Amanda Mason said she’s been having her kids observe clouds and draw them. They look up the type of cloud together, and then she has her older kid write a story about riding on the cloud while her younger kid draws a picture of what that would be like. Meanwhile, Liz Sorenson has her kids go on nature walks and pick up what they find — like pine needles (to practice cutting with scissors) or flowers and leaves that they use for collages.

Several other HuffPost readers mentioned that their kids are getting really into bird-watching.

“My 5-year-old daughter loves learning to identify the birds in our area by their appearance and their call!” Margarita Clarke said. “She carries around her ‘bird book’ and tries to find the picture that matches what we see.”

2. Bake, bake, bake.

Yes, this one definitely requires parent supervision, but several HuffPost Parents readers raved about how great baking has been both as a form of entertainment and as a stealthy educational opportunity for their kiddos. Measuring = math! Plus, they’re learning how to follow directions and are being reminded of the power of patience.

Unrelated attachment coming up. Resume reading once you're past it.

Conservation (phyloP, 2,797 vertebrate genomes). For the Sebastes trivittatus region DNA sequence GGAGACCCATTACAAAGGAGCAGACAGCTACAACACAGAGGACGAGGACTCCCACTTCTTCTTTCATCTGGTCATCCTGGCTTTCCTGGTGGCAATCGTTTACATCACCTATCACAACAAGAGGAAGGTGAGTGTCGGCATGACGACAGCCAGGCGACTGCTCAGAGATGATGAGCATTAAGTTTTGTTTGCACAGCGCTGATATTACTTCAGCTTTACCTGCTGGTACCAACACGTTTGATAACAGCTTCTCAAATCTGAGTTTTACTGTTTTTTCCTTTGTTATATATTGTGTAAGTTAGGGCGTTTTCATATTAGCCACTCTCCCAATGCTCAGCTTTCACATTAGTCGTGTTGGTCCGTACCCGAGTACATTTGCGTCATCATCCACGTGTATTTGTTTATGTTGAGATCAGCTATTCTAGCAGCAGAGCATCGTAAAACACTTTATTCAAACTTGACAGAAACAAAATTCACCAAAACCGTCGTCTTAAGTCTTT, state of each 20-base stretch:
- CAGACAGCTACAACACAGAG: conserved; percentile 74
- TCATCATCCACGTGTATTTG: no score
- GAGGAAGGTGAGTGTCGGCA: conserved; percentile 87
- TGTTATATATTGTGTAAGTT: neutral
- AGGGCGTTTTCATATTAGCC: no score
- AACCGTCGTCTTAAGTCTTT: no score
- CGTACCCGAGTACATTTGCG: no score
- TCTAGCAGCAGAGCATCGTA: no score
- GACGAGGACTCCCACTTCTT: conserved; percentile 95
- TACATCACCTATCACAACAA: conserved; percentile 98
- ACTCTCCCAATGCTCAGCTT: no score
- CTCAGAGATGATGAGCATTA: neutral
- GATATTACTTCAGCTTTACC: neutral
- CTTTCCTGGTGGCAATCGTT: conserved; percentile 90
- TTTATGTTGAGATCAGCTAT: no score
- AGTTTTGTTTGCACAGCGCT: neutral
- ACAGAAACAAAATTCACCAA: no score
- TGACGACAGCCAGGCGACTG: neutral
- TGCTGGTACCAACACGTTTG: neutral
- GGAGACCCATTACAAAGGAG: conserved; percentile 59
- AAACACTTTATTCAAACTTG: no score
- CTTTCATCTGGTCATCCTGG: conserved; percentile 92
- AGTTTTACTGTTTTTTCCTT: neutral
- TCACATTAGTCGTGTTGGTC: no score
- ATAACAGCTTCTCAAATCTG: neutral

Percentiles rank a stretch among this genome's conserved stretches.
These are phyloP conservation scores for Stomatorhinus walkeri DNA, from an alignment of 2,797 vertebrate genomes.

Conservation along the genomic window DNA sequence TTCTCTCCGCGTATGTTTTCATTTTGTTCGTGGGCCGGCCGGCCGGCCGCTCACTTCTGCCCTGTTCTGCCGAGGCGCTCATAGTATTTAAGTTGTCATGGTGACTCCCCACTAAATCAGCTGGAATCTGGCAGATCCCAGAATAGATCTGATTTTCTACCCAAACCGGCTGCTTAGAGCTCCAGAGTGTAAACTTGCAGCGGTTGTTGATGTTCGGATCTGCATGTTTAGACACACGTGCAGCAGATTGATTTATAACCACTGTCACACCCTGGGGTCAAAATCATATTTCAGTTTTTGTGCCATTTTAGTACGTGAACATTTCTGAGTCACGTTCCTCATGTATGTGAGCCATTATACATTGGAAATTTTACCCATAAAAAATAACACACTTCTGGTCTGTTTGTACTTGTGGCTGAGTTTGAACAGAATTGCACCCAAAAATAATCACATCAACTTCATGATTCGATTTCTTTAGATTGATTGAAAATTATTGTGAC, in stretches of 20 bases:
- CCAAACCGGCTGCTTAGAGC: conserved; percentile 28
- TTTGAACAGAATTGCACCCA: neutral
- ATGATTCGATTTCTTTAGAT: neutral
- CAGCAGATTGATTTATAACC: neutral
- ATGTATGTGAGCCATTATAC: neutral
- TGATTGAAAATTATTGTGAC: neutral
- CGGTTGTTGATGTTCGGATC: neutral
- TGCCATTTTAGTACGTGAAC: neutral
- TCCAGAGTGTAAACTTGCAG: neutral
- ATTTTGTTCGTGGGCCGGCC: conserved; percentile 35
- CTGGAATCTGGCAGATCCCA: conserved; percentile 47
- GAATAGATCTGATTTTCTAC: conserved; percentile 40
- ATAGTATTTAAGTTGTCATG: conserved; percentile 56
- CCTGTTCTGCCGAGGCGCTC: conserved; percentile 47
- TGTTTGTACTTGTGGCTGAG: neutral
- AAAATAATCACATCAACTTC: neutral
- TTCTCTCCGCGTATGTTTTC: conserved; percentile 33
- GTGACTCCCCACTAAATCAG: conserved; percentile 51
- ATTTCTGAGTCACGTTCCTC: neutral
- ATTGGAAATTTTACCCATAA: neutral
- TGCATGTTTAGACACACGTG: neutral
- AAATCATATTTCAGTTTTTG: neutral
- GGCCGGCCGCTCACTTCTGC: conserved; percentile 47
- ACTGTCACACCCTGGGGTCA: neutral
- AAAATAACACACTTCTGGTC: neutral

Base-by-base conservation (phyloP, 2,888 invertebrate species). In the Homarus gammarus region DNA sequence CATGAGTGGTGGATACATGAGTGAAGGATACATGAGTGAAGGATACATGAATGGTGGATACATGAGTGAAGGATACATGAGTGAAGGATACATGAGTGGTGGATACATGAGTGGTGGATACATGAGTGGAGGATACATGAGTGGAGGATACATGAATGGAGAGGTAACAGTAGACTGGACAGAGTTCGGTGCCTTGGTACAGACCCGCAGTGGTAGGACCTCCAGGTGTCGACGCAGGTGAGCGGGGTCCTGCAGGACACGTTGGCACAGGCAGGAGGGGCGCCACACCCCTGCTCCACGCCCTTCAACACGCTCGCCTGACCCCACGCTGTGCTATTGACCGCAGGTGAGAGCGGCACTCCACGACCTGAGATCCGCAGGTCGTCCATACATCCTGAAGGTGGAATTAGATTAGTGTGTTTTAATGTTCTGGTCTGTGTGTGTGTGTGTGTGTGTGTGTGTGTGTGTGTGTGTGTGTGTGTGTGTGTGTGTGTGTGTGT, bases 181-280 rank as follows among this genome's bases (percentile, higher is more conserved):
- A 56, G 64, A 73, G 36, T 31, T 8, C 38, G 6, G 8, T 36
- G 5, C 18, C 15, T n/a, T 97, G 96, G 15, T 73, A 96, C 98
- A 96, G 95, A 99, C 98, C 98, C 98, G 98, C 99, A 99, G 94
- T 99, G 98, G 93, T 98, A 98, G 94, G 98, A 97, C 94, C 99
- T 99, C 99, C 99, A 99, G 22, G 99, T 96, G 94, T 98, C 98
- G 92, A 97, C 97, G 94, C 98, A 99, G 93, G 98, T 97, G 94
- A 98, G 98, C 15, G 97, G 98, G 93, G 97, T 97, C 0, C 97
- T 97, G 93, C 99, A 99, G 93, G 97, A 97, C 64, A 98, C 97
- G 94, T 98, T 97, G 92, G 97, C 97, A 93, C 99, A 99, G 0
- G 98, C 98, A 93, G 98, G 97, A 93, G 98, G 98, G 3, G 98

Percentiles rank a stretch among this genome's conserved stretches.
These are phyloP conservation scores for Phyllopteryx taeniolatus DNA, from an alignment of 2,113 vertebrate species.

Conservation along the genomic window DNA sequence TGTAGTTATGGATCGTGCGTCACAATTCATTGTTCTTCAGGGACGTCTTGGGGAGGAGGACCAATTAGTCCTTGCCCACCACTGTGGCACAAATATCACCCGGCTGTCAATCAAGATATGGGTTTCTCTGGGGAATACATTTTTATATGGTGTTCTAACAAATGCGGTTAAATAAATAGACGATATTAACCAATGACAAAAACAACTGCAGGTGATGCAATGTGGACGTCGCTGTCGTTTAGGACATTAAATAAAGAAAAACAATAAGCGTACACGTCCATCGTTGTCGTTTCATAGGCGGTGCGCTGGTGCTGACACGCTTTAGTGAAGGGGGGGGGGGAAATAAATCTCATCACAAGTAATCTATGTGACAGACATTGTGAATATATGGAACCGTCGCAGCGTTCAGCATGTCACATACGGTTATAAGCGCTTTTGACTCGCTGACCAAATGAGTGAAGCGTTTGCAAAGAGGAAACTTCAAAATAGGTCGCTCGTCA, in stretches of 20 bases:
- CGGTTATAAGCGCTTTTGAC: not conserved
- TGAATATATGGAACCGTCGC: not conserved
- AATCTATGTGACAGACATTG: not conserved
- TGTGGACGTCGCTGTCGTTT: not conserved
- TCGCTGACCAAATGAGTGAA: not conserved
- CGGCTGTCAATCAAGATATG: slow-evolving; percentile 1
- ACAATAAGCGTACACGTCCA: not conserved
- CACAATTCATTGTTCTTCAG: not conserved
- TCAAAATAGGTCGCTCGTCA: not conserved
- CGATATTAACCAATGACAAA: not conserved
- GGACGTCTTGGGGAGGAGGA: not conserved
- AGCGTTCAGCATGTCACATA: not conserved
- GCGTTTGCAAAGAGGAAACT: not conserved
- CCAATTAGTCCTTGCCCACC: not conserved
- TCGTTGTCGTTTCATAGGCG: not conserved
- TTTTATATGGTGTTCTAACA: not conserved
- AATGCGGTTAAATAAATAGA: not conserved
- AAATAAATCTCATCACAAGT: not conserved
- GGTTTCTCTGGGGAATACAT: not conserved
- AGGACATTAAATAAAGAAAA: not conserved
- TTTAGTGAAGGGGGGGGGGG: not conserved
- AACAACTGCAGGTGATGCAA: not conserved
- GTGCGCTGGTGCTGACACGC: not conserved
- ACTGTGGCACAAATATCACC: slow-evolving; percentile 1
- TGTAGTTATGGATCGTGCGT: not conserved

“My kids are loving watching Kids Baking Championship and then baking like crazy!” Heather Brown said. “They’ve made cookie cake, cream puffs, macaroons, blondies and more!”

Another reader said her 16-year-old has been baking for her chemistry class, so it works for older kids, too.

3. Set up easy science experiments.

Covey Denton, a mom of three, has a leg up on the rest of us on this one because she’s also a science teacher. But she said it’s pretty simple to set up regular science experiments for your kids using items you likely already have at home.